The early thirties marked the start of a career decline for Hitchcock, his films were losing hold of the critical of box office success he enjoyed in the silent era. From 1930 to 1934 he took on a variety of projects, some he had no enthusiasm for, in an attempt to re-vitalise his career.
From this context comes The Skin Game. Following on from the completely average whodunit Murder! we now get a completely average dialogue-heavy drama.
The story focuses on the rivalry between two rural families who butt heads over the future of a plot of land. Mr. Hornblower (Edmund Gwenn) wants make way for new factories, while Mr. Hillcrest (C.V. France) wants preserve the tranquillity of the countryside.
What begins as impolite exchanges and sly business manoeuvres soon descends into scandal and mud-flinging. The Hillcrests gain a tactical advantage when they learn a dark secret from the past of Mr. Hornblower’s daughter-in-law, Chloe (Phyllis Konstam).
The Skin Game is a slow-burner. At first, it’s hard to care too much either family in their tussle, but after a pivotal auction scene – filmed in a wild and sweeping POV shot –things start to kick into gear. As future of the land lies in the balance, poor Chloe spots an unwanted figure from her past and has something of a panic attack. The drama takes on a crucial human element when her history is exploited by the Hillchrists and condemned by the Hornblowers. It bears many similarities with Easy Virtue, as we are shown the unsympathetic brutality of society as she’s dragged through hell.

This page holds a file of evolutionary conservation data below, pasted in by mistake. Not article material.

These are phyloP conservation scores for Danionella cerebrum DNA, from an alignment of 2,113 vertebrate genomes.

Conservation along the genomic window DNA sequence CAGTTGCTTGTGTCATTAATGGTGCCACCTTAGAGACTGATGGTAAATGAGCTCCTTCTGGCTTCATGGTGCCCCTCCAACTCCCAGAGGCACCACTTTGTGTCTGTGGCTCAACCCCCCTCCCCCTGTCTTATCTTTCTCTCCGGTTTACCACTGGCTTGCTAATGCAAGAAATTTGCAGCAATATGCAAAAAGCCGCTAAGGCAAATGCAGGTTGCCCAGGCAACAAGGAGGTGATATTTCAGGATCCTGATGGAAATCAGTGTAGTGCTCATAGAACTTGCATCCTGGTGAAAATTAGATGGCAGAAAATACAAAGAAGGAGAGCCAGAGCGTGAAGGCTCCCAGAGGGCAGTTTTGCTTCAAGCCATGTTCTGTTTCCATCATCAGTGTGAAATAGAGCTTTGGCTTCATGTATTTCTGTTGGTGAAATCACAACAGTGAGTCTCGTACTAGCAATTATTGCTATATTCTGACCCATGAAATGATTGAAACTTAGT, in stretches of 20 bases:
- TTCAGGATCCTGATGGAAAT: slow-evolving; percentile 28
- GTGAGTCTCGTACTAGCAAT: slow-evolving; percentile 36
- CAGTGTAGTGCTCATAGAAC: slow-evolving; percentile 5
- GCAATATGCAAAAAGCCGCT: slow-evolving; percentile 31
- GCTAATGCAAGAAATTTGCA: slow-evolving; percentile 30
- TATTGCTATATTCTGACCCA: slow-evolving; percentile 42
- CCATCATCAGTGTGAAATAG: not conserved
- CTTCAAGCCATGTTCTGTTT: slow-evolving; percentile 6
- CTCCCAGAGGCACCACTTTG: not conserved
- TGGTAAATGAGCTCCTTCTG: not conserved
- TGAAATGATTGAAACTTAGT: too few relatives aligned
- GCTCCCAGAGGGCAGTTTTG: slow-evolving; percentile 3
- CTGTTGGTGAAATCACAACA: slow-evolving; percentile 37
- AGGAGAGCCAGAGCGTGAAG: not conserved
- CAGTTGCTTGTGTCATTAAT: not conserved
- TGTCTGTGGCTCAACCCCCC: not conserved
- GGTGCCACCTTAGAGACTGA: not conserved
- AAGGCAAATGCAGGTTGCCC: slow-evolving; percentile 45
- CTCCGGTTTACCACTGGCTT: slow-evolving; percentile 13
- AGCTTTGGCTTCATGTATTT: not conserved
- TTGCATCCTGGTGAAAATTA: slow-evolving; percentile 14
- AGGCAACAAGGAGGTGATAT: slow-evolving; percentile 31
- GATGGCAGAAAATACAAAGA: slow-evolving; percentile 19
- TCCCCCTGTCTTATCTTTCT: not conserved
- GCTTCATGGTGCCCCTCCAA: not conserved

Though Konstam undoubtedly has the stand-out performance as Chloe, there are strong characters as well. My personal favourite is Jill (Jill Esmond), a witty young Hillchrist who frequently deploys her rapier tongue.
“I’ll answer to God for my actions, not you young lady,” growls Mr. Hornblower. “Poor God,” replies Jill.
The Skin Game is marginally more interesting than Murder! and far more accessible than Juno and the Paycock, but it’s still hard to recommend except to hardcore Hitch fans. Sadly, it would be a while still until the Master of Suspense started to find his feet in the talkie age. For now, there is dud after dud to follow.